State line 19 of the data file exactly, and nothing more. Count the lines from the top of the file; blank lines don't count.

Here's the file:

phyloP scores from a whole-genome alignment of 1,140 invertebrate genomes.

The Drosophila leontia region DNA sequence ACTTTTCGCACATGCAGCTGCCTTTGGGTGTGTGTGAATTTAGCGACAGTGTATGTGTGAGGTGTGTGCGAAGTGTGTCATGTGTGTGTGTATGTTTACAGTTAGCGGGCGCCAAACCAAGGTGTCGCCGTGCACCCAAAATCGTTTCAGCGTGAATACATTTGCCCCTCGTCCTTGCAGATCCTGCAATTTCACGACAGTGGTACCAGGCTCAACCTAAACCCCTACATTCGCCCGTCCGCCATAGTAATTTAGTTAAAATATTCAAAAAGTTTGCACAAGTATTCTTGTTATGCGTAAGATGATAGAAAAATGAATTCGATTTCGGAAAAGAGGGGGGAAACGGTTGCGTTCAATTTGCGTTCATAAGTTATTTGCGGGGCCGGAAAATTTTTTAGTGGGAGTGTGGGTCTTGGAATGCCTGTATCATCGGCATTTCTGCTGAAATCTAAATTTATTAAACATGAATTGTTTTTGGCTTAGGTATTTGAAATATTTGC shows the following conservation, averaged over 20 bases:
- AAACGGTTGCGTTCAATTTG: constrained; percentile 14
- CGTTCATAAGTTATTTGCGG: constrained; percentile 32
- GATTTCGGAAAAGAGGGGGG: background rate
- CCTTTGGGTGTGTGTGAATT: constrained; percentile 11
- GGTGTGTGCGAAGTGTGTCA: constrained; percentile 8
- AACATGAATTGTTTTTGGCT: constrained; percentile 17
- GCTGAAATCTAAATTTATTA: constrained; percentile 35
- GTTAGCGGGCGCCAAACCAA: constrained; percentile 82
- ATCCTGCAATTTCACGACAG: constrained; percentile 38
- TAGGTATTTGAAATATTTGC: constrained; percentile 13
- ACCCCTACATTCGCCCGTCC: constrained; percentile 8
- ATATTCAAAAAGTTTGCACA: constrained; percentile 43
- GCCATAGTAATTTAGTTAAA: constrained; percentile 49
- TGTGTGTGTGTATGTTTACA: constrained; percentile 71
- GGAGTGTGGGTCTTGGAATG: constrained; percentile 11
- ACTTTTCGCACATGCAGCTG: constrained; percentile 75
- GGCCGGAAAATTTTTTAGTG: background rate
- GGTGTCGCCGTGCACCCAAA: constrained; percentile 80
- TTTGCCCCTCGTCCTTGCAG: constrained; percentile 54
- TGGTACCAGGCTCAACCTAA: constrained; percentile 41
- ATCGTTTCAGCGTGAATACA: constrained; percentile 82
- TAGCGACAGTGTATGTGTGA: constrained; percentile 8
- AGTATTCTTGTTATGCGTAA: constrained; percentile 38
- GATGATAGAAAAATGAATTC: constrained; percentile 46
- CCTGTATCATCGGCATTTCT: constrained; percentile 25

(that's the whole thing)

- GGCCGGAAAATTTTTTAGTG: background rate